Marielle Mondon at Next City: “Action-packed road signs could mean less unfortunate action for pedestrians. More than a year after New York and San Francisco implemented Vision Zero campaigns to increase pedestrian safety, new research shows that warning signs depicting greater movement — think running stick figures, not walking ones — cause fewer pedestrian accidents.
“A sign that evokes more perceived movement increases the observer’s perception of risk, which in turn brings about earlier attention and earlier stopping,” said Ryan Elder, co-author of the new Journal of Consumer Research report. “If you want to grab attention, you need signs that are more dynamic.”
The study argues that drivers react faster to signs showing greater movement because the threat of a last-minute accident seems more real — and often, a quicker reaction, even by a few seconds, can make a major difference….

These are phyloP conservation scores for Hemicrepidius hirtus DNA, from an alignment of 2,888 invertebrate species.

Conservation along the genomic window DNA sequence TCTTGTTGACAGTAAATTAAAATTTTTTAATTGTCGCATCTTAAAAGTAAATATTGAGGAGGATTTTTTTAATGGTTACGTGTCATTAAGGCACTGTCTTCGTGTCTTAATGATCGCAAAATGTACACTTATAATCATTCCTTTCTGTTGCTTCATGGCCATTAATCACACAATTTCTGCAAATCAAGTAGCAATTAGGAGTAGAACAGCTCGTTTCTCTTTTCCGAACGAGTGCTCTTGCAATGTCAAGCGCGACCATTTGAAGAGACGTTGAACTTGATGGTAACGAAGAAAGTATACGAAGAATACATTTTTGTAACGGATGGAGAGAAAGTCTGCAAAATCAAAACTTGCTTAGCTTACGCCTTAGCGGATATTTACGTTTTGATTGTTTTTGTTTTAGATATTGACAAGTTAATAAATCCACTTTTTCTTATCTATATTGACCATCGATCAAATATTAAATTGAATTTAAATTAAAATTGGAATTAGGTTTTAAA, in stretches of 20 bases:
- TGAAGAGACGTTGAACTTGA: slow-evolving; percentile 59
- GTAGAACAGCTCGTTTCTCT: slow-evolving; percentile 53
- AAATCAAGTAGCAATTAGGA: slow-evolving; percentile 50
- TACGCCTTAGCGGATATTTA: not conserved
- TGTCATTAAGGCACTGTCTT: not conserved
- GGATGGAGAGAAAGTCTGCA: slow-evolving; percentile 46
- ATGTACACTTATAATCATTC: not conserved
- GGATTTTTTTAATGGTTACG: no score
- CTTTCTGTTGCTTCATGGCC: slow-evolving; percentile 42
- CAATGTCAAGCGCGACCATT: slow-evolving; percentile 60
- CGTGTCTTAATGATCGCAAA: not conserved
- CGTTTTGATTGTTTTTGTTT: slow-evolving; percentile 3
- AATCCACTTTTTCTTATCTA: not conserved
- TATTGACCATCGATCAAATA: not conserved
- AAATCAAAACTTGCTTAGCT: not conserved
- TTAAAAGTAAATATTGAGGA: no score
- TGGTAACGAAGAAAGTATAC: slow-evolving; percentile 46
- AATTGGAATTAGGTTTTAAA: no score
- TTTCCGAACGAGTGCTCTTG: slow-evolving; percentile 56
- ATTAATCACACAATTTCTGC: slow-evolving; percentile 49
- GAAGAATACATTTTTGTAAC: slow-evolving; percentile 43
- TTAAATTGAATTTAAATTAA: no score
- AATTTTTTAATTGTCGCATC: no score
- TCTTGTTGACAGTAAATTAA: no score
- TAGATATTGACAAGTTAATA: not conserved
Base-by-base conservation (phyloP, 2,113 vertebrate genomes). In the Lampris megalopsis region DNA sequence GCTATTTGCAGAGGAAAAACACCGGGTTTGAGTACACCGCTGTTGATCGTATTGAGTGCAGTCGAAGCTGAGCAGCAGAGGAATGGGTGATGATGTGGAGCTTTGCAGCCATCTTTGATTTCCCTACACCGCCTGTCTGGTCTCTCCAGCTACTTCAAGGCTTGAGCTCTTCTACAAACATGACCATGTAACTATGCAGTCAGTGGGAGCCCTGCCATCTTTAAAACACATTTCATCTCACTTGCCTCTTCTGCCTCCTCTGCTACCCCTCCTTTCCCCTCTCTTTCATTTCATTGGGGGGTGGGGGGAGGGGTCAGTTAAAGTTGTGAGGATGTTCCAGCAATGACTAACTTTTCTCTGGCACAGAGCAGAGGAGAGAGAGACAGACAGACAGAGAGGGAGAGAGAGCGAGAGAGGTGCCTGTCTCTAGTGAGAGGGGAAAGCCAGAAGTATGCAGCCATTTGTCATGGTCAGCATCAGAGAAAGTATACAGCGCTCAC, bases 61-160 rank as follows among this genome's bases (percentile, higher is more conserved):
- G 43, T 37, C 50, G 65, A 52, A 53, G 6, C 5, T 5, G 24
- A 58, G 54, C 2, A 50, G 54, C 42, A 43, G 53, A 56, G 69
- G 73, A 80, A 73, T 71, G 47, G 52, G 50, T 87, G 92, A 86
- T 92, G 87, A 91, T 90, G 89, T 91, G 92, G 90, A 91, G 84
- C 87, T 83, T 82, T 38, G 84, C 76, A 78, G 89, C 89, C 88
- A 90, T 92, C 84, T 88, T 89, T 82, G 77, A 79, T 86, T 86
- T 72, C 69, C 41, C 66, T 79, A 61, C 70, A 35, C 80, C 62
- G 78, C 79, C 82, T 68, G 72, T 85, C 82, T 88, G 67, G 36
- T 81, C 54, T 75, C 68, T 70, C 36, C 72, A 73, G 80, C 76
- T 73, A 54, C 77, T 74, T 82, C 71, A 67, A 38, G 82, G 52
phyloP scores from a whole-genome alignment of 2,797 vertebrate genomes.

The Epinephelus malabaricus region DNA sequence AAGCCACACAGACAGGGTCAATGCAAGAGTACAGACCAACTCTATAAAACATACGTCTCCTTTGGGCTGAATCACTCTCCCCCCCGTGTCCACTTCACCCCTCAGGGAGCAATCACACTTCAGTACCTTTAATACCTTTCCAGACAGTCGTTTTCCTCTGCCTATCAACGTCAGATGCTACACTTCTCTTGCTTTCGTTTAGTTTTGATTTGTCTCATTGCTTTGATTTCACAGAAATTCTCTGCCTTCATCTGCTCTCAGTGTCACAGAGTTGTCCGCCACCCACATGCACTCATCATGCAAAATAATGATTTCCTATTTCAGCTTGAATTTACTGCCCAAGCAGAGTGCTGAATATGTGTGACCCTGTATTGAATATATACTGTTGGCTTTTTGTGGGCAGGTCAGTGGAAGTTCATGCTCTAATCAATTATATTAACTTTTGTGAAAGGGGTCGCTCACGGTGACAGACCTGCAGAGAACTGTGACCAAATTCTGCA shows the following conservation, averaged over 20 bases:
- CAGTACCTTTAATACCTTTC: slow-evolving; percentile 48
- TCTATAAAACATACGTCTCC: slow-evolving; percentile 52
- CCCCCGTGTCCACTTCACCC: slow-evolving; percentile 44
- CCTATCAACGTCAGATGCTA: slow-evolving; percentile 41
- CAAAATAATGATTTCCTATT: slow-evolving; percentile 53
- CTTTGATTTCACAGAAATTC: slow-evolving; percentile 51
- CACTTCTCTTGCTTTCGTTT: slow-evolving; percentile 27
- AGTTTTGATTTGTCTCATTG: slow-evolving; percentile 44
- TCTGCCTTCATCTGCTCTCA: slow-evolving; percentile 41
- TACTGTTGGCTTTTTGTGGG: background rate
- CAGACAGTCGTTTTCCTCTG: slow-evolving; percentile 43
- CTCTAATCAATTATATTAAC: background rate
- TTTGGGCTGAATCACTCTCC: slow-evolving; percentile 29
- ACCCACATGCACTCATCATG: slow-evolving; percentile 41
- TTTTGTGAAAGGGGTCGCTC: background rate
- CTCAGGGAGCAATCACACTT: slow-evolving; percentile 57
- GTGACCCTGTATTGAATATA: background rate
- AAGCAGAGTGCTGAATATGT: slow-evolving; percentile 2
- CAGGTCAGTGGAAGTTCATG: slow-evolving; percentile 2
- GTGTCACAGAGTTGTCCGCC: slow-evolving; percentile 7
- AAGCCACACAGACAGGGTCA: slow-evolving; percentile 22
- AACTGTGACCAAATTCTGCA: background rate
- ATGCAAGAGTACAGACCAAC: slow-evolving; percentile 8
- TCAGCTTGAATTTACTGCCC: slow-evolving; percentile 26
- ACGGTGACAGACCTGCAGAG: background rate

Another important point in a world where pedestrians can play games with walk signals: Elder’s suggestions seem more noteworthy than whimsical — and not necessarily a contribution to urban cutesification that annoys some city-dwellers….(More)”
The Living Library Index – inspired by the Harper’s Index – provides important statistics and highlights global trends in governance innovation. This installment focuses on the networked public and was originally published in 2014.
- The proportion of global population who use the Internet in 2013: 38.8%, up 3 percentage points from 2012
- Increase in average global broadband speeds from 2012 to 2013: 17%
- Percent of internet users surveyed globally that access the internet at least once a day in 2012: 96
- Hours spent online in 2012 each month across the globe: 35 billion
- Country with the highest online population, as a percent of total population in 2012: United Kingdom (85%)